When it was announced that the Brewers had acquired lefty hurler Will Smith from the Royals for outfielder Norichika Aoki, the Internet was rife with Fresh Prince jokes, for the baseball player shares the same name as the star of the hit ’90’s sitcom The Fresh Prince of Bel-Air.
Smith has heard the references plenty of times before. Via Dave Brown of Yahoo! Sports:
“Remember that ESPN commercial that came out with Michael Jordan?” he said in a conference call with reporters. “That’s basically my life.”
When did the jokes get old?
“That’s a good question,” Smith said with a sigh. “I get them all the time. I think I’ve just learned to live with it. Some of them are funny, but some of them are just, ‘Come on…’ It’s all in good fun. I enjoy it. I mean, I’m a white guy named Will Smith. There it is.”
Guys who make the obvious Will Smith jokes are just Bad Boys. It’s like the Wild Wild West out there. Just hope he doesn’t get Hitched on the same team with [The Legend of Bagger] Vance Worley… I’m so sorry.
The Cubs’ defense — or lack thereof this year — has been a topic of conversation as it could help explain why the team hasn’t played at the elite level it played at last year.
Manager Joe Maddon tried to go into detail about that but ended up channeling his inner Rex Ryan. Via CSN Chicago’s Patrick Mooney.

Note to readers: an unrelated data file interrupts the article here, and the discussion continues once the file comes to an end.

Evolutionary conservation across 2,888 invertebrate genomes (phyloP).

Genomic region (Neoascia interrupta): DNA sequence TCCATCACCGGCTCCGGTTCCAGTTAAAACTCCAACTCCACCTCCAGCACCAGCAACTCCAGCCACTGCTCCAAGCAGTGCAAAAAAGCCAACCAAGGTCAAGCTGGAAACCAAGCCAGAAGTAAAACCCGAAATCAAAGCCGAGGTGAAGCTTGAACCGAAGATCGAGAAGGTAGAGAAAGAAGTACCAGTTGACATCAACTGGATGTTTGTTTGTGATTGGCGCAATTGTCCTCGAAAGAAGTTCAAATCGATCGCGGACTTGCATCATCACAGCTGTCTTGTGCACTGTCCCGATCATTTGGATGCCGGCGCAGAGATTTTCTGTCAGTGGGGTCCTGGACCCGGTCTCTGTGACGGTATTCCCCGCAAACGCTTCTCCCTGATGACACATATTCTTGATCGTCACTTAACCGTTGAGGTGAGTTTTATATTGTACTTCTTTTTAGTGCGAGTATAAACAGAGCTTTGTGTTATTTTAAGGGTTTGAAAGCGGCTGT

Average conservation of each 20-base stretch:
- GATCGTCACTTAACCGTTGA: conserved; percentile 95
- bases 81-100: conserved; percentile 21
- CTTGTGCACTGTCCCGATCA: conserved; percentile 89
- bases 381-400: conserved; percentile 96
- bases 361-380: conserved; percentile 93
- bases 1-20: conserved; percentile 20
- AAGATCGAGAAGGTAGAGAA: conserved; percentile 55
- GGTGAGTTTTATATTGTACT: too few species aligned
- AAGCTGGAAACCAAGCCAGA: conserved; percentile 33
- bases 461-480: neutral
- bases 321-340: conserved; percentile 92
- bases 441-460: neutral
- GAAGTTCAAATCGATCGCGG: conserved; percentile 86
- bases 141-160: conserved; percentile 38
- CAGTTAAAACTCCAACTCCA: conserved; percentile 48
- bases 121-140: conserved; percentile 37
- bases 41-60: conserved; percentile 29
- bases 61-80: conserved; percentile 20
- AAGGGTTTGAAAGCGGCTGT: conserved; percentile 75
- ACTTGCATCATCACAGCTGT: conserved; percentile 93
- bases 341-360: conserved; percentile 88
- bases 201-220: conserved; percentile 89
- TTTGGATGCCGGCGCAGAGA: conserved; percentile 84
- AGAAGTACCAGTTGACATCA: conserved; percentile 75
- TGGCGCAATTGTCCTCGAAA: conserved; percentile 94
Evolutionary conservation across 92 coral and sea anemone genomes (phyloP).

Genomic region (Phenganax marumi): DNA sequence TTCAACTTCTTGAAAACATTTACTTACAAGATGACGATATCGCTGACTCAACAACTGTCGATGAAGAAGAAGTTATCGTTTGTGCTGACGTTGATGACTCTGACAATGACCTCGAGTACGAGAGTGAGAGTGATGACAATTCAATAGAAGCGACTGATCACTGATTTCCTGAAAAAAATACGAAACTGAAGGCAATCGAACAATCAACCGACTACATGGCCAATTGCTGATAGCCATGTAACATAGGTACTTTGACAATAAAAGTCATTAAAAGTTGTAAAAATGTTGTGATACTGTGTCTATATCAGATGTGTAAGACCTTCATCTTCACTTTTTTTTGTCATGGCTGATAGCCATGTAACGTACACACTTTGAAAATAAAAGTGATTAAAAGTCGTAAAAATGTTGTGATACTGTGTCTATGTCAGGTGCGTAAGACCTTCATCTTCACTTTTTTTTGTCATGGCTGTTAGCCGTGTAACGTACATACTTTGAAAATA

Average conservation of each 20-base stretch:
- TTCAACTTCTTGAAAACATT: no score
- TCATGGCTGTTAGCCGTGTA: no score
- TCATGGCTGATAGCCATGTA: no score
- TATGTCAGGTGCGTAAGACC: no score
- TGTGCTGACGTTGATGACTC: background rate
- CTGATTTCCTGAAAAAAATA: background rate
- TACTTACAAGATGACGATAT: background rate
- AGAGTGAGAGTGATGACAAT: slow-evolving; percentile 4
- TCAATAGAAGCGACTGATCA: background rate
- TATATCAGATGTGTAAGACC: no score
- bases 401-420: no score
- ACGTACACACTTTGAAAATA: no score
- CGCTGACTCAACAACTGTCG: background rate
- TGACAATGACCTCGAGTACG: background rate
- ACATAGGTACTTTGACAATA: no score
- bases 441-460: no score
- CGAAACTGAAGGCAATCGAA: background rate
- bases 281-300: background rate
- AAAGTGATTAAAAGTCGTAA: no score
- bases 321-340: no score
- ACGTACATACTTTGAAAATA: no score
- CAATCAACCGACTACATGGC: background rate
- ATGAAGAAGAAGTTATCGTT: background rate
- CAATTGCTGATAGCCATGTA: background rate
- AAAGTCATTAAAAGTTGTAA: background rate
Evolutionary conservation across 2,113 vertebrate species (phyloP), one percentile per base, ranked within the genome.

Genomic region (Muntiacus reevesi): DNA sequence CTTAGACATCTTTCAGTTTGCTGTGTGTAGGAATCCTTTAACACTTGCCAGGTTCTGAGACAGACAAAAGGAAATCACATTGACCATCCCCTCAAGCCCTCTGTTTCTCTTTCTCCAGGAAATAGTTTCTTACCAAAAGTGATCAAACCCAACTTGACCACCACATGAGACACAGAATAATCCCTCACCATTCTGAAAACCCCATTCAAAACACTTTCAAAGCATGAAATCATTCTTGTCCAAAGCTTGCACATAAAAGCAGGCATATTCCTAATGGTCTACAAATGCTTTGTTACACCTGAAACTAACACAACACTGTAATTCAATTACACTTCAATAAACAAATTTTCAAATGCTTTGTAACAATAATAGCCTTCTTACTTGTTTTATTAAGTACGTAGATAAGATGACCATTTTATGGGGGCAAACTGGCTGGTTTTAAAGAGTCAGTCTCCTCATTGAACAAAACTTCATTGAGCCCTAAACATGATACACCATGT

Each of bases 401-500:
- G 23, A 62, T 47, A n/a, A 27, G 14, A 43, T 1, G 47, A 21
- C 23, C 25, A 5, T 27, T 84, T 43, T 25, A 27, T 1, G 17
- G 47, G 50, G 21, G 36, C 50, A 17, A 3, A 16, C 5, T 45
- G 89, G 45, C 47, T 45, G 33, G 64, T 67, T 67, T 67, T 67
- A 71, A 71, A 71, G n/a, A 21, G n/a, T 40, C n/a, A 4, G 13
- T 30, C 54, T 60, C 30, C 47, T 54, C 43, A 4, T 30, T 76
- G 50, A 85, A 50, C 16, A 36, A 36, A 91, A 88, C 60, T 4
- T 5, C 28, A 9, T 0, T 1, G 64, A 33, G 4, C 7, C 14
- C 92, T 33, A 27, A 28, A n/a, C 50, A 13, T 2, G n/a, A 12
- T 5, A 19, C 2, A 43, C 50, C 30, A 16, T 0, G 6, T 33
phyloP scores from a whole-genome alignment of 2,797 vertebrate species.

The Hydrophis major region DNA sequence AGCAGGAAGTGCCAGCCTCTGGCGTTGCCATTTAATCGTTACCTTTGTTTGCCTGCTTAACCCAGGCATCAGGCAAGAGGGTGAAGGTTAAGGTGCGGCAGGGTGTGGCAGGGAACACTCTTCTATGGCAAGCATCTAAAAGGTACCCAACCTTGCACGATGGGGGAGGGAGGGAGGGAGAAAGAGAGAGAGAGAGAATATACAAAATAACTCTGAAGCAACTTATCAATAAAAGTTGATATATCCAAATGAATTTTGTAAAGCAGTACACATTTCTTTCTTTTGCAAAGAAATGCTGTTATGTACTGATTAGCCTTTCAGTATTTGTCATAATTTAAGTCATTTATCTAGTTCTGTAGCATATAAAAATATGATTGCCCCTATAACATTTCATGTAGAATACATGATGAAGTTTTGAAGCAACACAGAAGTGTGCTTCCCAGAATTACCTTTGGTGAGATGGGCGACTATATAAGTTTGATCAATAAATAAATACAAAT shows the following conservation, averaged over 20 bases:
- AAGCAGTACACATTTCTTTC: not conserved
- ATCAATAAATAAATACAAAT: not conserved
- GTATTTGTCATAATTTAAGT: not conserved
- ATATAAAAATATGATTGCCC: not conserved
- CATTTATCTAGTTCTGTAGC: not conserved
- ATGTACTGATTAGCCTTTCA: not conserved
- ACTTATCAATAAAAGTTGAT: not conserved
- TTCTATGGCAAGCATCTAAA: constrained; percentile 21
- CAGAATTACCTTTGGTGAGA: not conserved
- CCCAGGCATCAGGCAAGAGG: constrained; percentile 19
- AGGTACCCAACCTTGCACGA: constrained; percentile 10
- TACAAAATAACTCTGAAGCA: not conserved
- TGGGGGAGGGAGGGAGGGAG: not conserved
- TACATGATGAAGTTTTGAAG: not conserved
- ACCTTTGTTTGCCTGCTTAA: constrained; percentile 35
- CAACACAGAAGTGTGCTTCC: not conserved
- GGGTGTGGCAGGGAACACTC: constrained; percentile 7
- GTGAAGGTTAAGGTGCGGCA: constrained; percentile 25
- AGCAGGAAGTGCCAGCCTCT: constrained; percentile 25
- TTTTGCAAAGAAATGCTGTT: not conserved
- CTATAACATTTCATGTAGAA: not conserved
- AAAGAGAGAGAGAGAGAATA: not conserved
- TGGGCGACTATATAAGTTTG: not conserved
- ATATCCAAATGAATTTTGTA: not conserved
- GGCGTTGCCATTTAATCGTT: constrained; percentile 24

If, in the future, Joe Ross ever complains about a lack of run support, point to his first four starts of the 2017 season.
Ross started on April 19 in Atlanta against the Braves, on April 25 in Colorado against the Rockies, on April 30 at home against the Mets, and on May 23 at home against the Mariners. In those games, the Nats’ offense scored 14, 15, 23, and 10 runs respectively for a total of 62 runs, or an average of 15.5 per start. Ross was the pitcher of record for seven, eight, 10, and 10 runs for a total of 35 runs (8.75 runs per start), which would still make him the major league leader in run support by that restrictive standard.
Among qualified starters — Ross did not qualify — entering Tuesday’s action, the Rockies’ Antonio Senzatela led the way according to ESPN, averaging 7.11 runs of support in nine starts. The Rockies scored double-digit runs in only three of those starts, oddly enough.
Per the Nationals, the 62 runs of support for Ross is a major league record in a pitcher’s first four starts of a season.